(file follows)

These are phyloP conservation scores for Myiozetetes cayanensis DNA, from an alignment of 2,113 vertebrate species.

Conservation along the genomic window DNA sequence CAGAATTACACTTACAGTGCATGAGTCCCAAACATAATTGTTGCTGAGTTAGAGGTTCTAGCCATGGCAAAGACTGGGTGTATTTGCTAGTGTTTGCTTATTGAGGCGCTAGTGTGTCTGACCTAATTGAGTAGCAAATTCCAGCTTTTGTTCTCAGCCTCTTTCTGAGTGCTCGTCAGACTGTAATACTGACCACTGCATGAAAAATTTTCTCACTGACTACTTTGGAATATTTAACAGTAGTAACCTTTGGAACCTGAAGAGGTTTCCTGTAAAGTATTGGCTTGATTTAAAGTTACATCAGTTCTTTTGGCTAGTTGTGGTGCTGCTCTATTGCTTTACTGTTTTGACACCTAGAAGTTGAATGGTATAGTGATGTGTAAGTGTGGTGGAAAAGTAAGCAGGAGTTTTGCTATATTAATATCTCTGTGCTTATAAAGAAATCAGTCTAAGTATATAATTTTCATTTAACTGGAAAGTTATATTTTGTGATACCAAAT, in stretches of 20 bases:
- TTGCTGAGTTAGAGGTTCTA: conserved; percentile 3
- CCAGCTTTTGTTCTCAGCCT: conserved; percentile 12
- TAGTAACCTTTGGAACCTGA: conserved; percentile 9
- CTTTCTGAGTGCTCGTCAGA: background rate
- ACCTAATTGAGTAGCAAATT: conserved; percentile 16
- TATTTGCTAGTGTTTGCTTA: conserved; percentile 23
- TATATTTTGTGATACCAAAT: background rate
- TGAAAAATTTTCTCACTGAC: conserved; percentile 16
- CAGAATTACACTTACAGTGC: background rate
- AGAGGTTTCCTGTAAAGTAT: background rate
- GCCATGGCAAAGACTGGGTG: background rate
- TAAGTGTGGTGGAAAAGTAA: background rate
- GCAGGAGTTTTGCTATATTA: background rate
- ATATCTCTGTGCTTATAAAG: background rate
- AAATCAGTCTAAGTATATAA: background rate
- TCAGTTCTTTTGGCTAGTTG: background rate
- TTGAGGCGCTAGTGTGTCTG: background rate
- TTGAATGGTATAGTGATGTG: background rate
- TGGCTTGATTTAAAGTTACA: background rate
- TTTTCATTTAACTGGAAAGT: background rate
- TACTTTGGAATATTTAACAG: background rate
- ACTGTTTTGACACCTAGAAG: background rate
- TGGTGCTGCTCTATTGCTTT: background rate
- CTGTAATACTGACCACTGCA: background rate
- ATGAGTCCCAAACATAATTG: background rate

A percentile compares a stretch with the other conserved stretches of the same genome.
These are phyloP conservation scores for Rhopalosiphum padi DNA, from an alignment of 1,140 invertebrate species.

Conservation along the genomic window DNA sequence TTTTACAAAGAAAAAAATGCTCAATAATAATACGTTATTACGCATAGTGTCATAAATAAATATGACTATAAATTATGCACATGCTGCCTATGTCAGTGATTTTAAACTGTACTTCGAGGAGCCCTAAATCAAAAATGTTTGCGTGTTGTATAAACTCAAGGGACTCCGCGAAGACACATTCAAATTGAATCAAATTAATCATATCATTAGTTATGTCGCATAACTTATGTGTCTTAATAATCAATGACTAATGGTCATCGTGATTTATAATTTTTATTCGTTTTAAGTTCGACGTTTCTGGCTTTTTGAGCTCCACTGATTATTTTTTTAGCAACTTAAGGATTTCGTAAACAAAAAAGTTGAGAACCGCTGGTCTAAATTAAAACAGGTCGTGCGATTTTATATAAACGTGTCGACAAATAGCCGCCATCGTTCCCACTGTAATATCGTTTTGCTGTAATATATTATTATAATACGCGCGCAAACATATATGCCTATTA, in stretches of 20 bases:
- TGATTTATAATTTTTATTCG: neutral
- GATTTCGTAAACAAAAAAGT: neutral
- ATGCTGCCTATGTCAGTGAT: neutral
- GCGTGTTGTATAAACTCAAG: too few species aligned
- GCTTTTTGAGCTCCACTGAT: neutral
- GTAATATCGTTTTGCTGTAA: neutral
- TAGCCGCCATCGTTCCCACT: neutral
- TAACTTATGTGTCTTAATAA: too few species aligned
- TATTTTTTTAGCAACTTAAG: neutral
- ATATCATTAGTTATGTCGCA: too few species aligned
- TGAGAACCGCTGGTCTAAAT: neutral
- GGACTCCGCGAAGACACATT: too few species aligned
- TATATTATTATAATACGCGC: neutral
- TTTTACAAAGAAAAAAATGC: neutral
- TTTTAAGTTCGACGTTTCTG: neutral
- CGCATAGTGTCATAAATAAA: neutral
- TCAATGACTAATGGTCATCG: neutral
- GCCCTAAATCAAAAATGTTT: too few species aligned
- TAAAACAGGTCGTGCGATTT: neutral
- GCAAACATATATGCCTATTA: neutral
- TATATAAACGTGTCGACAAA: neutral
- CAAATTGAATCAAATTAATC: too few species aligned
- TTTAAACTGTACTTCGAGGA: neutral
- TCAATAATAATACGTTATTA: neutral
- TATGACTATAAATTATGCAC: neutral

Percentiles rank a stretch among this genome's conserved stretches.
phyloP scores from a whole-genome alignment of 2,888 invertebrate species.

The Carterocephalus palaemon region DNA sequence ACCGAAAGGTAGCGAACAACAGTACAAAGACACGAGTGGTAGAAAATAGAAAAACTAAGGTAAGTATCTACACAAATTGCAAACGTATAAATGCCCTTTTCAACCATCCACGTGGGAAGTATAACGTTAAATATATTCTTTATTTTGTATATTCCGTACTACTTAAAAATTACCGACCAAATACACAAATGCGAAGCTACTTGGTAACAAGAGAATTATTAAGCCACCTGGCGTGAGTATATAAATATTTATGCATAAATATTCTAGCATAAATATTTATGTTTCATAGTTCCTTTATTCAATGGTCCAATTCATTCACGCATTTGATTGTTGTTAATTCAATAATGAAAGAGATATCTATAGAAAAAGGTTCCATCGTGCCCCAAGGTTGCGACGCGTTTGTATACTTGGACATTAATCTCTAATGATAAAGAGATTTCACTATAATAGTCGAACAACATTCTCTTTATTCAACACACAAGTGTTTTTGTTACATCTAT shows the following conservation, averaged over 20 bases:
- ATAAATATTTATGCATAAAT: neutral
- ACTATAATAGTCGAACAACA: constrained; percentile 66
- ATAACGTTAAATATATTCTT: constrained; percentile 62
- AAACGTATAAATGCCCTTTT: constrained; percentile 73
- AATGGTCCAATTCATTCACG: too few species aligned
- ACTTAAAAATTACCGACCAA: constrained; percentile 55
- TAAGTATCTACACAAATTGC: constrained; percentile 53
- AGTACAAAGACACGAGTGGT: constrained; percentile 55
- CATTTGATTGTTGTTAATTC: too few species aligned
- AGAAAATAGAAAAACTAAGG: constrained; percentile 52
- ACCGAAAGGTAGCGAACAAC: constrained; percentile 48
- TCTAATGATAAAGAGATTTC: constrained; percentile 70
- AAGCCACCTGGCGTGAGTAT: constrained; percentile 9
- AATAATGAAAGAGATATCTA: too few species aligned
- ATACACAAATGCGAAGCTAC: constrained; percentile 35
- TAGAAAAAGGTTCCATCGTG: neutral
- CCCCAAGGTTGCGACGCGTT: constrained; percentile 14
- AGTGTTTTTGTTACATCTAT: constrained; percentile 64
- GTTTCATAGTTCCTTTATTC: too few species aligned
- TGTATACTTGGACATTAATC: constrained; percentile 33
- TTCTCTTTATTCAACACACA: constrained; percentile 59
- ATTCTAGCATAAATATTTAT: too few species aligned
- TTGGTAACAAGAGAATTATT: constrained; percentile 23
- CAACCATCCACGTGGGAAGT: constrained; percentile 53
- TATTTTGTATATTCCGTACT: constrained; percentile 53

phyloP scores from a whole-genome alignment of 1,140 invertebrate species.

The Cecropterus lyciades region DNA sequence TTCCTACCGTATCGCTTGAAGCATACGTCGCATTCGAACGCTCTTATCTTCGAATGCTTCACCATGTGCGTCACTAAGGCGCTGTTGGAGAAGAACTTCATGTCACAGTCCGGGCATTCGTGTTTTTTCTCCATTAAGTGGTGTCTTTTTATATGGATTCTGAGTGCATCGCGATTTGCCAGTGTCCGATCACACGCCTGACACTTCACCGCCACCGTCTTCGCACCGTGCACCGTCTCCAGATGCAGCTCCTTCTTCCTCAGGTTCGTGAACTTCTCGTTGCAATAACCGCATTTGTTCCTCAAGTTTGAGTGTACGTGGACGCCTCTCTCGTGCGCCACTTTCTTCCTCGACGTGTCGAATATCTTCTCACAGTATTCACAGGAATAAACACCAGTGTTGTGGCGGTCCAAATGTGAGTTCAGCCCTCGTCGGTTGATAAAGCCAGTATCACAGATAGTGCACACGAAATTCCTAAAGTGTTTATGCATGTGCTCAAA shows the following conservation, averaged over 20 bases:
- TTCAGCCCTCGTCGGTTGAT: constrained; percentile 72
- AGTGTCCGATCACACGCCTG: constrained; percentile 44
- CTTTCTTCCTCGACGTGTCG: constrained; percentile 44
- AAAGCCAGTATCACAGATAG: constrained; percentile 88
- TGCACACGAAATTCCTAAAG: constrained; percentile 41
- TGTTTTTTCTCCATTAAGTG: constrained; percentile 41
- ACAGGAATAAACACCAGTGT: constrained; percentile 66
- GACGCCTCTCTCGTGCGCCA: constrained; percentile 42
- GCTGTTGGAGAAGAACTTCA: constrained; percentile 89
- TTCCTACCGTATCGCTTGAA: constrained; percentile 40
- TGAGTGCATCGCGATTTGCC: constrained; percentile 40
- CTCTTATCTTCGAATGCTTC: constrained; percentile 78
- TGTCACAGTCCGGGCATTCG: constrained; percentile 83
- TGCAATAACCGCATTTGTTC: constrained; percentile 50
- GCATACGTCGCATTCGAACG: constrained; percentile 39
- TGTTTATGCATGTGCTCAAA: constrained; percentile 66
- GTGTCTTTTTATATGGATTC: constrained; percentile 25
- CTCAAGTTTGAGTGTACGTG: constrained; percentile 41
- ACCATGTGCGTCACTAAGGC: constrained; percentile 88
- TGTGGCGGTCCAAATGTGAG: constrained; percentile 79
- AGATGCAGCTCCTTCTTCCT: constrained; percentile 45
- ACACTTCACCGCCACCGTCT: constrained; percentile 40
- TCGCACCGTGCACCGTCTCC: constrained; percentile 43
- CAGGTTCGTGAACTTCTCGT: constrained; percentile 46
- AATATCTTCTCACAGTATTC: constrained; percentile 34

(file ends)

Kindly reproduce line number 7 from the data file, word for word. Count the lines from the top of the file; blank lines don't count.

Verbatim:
- ACCTAATTGAGTAGCAAATT: conserved; percentile 16